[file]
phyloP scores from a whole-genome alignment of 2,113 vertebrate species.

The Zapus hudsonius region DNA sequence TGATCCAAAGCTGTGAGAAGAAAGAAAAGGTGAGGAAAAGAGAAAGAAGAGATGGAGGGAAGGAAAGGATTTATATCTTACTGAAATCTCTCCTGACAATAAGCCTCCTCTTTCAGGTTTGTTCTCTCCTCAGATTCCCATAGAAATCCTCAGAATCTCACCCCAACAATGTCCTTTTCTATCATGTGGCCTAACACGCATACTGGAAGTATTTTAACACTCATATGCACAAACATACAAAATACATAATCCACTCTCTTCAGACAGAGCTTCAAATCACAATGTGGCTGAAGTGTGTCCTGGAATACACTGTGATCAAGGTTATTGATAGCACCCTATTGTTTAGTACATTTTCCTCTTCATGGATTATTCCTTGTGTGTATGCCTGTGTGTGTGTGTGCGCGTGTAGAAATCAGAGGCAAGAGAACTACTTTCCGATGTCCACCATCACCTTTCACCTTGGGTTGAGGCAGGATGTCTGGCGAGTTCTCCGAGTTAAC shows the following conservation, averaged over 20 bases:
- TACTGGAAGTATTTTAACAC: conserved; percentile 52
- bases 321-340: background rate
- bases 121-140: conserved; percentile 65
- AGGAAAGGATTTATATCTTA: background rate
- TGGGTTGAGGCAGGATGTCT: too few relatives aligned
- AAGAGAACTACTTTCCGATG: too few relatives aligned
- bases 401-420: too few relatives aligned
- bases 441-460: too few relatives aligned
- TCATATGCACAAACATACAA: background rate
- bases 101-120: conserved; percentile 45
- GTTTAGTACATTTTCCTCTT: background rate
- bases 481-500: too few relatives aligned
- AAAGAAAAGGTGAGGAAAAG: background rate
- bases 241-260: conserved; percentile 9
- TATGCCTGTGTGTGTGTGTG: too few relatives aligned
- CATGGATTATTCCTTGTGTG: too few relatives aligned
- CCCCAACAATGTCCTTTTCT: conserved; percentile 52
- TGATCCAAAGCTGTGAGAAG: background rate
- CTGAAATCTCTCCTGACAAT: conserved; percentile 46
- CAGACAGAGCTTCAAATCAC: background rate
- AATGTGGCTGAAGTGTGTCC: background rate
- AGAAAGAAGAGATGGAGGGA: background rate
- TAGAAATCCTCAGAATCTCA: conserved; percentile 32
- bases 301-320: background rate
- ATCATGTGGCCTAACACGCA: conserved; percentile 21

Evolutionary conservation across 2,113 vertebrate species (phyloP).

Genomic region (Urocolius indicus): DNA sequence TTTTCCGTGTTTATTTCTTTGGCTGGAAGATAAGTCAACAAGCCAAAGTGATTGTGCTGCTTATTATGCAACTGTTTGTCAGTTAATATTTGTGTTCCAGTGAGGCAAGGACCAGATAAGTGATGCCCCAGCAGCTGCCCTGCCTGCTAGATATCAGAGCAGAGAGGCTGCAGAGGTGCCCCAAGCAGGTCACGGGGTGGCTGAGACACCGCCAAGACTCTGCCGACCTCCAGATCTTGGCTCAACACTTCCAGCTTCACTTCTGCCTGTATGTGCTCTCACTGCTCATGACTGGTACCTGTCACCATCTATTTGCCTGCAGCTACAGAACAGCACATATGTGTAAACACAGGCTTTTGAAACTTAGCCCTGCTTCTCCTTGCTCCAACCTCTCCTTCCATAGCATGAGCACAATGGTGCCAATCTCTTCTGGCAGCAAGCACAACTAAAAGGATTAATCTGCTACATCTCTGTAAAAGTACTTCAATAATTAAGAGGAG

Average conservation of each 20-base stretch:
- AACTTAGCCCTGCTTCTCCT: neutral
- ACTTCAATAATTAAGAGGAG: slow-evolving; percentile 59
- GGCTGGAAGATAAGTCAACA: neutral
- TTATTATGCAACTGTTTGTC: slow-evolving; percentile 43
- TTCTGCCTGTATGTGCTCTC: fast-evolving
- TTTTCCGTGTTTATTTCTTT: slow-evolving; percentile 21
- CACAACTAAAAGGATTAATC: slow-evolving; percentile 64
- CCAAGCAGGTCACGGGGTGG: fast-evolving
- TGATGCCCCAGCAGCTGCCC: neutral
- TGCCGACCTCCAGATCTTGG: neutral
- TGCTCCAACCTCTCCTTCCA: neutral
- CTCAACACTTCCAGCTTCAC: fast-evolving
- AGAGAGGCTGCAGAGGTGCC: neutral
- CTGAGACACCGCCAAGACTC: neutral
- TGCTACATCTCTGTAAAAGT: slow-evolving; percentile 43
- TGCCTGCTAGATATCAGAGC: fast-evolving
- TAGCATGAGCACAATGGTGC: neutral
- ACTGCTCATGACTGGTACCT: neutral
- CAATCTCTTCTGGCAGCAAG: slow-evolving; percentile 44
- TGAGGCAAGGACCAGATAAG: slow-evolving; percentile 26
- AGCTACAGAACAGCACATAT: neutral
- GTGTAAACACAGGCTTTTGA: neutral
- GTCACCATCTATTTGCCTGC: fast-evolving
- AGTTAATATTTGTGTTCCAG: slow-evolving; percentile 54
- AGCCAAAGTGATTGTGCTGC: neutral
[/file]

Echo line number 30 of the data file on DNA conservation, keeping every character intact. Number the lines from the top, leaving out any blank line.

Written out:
Average conservation of each 20-base stretch: